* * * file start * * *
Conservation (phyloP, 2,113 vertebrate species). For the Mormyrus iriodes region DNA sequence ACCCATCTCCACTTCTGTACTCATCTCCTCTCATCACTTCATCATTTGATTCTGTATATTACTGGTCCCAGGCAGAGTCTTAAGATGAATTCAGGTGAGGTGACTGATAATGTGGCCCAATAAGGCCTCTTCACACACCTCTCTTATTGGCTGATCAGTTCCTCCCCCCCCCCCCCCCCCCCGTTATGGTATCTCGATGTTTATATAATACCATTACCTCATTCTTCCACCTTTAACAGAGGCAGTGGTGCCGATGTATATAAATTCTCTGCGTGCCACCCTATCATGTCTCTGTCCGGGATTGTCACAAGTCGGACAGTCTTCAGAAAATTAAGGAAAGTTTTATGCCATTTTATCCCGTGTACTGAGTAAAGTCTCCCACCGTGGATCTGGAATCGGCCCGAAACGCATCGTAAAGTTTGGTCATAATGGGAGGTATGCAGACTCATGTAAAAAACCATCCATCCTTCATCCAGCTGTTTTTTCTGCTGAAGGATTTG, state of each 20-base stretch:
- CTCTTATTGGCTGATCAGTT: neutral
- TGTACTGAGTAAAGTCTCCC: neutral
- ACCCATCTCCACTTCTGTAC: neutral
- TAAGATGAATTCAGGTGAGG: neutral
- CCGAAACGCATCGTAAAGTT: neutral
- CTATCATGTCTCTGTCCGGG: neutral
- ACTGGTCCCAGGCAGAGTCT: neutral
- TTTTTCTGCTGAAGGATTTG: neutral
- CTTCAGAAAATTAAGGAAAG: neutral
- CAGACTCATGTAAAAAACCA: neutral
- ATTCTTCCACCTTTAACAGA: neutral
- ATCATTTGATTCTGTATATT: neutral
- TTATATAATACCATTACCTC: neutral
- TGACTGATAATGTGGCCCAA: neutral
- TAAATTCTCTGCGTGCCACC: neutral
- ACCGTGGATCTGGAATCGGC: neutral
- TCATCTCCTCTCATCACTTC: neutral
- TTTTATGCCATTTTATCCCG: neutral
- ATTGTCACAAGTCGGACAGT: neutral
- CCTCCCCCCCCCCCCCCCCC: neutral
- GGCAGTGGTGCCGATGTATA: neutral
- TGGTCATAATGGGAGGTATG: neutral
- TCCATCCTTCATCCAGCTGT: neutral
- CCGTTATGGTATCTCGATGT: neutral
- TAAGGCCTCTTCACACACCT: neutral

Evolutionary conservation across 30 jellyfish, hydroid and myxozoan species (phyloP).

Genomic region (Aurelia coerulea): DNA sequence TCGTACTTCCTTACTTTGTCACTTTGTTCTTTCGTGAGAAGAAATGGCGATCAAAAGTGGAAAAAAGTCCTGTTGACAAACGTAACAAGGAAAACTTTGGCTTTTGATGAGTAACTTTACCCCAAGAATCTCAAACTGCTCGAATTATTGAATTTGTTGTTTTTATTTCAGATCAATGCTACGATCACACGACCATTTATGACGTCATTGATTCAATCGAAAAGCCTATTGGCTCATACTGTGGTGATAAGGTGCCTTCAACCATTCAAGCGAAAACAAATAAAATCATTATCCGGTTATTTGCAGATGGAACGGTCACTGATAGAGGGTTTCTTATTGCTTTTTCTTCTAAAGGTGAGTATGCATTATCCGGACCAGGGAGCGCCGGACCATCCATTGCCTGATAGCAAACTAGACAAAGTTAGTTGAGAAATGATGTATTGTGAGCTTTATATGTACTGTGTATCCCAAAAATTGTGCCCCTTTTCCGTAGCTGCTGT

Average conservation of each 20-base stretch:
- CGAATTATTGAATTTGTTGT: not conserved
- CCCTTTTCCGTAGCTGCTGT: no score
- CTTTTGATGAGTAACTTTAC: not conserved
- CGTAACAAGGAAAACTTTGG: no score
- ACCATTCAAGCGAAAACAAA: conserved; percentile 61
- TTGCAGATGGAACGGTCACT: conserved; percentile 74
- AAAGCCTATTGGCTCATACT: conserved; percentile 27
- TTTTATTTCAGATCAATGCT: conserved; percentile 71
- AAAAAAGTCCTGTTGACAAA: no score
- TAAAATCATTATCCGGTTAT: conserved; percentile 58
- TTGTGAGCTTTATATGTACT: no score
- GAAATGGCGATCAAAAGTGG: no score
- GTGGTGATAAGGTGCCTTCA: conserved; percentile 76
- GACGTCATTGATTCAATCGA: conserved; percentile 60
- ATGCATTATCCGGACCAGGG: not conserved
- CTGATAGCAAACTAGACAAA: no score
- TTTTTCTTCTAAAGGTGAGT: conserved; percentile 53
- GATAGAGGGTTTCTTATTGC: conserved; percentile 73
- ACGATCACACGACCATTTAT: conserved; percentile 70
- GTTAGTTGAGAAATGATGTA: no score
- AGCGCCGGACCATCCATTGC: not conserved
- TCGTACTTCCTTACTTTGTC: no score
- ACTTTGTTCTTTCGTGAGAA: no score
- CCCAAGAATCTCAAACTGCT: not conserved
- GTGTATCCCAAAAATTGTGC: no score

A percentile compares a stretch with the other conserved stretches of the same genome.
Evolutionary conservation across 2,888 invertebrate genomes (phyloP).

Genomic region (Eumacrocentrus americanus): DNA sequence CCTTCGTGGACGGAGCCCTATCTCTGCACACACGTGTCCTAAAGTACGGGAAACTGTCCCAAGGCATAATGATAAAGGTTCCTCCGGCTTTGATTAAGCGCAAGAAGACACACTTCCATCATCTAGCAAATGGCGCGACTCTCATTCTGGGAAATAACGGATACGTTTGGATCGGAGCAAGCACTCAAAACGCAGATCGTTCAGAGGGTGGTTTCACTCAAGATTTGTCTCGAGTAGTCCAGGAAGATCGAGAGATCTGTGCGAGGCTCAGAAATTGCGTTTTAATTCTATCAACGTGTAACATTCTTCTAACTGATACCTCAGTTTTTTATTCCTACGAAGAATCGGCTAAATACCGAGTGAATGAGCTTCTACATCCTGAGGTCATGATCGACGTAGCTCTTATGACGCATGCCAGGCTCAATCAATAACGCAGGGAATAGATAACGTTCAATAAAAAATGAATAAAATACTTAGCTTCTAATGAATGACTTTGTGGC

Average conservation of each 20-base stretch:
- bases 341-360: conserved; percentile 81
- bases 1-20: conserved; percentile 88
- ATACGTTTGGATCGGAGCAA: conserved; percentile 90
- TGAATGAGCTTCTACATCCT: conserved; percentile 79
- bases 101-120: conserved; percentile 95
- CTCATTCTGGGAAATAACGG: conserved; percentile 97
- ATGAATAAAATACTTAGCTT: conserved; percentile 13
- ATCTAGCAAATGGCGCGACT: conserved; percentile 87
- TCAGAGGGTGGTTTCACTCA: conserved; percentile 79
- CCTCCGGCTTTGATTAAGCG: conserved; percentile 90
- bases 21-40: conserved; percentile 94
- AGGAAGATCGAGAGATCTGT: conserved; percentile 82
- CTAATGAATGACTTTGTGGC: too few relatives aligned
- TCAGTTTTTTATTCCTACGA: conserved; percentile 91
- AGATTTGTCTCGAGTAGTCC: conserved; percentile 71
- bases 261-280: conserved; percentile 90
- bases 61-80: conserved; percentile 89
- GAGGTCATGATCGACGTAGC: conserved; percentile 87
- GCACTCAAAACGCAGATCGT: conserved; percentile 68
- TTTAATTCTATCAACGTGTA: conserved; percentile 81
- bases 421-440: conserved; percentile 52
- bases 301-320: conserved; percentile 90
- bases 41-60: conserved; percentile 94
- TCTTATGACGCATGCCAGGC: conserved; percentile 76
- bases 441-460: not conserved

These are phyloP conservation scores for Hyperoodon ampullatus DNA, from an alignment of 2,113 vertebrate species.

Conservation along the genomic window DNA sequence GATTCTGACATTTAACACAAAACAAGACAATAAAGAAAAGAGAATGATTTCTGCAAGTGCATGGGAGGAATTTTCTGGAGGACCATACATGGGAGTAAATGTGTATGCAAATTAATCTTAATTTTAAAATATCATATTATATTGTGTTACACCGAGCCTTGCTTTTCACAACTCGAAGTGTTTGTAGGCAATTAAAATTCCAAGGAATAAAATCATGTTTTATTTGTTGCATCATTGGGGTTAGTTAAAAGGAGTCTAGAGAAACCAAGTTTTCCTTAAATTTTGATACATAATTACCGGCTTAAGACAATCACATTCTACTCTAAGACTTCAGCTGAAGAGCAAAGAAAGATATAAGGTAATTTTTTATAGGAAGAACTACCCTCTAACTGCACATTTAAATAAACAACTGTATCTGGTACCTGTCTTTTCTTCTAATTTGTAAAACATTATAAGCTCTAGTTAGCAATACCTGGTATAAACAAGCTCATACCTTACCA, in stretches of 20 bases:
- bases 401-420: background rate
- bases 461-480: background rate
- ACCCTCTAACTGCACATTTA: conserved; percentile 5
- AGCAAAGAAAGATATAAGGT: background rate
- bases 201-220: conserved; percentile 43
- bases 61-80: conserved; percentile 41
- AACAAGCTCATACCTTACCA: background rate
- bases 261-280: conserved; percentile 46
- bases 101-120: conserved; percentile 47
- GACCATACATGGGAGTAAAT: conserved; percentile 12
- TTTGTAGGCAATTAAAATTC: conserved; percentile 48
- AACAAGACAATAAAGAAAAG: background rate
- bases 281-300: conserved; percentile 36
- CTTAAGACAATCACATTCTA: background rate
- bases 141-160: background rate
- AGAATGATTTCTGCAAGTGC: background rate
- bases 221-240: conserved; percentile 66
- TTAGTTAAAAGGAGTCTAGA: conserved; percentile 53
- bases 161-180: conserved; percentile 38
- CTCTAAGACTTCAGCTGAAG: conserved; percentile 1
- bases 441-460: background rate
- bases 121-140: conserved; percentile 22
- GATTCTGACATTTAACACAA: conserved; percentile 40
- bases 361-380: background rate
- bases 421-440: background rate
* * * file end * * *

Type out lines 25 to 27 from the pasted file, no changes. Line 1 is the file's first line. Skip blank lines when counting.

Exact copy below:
- CCGTTATGGTATCTCGATGT: neutral
- TAAGGCCTCTTCACACACCT: neutral

Evolutionary conservation across 30 jellyfish, hydroid and myxozoan species (phyloP).